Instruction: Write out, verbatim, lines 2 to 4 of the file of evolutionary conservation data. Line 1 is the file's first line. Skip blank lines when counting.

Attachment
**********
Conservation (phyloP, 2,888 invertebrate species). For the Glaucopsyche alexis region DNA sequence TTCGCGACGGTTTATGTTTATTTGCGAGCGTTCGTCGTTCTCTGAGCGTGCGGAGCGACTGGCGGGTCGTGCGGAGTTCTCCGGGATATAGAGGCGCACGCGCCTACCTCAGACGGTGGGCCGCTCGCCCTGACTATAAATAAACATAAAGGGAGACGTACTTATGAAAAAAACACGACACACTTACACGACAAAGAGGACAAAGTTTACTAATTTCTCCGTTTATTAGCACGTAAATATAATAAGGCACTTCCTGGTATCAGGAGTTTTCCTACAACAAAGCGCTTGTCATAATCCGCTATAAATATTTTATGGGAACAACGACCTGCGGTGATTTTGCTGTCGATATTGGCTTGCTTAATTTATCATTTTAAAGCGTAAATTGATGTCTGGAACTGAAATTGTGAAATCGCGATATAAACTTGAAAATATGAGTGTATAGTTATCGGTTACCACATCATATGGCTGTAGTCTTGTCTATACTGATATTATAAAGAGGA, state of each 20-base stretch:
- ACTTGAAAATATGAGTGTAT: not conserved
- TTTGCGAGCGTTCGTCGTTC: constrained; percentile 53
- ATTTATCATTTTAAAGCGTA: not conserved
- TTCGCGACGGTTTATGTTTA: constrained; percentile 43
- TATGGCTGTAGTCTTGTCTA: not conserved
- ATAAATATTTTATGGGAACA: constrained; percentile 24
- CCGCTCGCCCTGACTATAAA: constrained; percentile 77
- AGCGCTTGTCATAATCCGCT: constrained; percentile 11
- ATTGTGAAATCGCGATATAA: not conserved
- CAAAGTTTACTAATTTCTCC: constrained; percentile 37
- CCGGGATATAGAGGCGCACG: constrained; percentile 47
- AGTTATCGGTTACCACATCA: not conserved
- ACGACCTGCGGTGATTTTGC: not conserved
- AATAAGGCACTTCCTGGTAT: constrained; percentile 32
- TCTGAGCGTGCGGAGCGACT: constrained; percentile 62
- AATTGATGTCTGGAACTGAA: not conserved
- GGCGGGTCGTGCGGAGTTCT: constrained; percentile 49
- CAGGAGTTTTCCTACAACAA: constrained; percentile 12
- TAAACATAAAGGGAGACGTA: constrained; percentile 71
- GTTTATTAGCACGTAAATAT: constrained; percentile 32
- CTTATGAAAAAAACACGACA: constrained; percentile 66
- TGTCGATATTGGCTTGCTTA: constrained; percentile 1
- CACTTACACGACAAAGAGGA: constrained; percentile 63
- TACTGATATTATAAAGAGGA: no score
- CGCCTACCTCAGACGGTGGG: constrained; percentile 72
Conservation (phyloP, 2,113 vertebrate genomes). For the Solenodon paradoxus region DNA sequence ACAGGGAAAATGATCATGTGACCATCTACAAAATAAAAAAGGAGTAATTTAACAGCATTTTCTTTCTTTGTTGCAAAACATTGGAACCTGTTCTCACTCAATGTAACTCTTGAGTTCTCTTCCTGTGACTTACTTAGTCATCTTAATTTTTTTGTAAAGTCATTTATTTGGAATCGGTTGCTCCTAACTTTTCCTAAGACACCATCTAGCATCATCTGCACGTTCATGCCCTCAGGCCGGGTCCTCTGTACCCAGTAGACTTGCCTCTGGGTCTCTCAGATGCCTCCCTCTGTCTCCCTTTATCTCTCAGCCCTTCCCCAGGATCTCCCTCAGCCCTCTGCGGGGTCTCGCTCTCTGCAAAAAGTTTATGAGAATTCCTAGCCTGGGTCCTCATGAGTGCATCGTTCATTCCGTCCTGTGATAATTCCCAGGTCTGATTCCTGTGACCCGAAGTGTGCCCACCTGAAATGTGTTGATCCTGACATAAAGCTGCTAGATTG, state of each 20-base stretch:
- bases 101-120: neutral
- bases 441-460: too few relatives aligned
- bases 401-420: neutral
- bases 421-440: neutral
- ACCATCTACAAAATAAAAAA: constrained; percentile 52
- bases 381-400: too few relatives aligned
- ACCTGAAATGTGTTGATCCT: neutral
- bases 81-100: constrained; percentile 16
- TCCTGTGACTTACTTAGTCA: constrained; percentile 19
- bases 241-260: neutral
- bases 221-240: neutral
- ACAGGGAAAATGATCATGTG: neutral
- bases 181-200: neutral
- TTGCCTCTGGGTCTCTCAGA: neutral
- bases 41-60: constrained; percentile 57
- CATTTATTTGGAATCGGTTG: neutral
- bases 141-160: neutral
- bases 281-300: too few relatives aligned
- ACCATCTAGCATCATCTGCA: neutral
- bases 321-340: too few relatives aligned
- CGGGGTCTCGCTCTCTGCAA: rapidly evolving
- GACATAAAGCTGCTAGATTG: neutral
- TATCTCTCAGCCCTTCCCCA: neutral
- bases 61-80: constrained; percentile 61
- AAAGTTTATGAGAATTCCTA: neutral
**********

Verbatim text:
- ACTTGAAAATATGAGTGTAT: not conserved
- TTTGCGAGCGTTCGTCGTTC: constrained; percentile 53
- ATTTATCATTTTAAAGCGTA: not conserved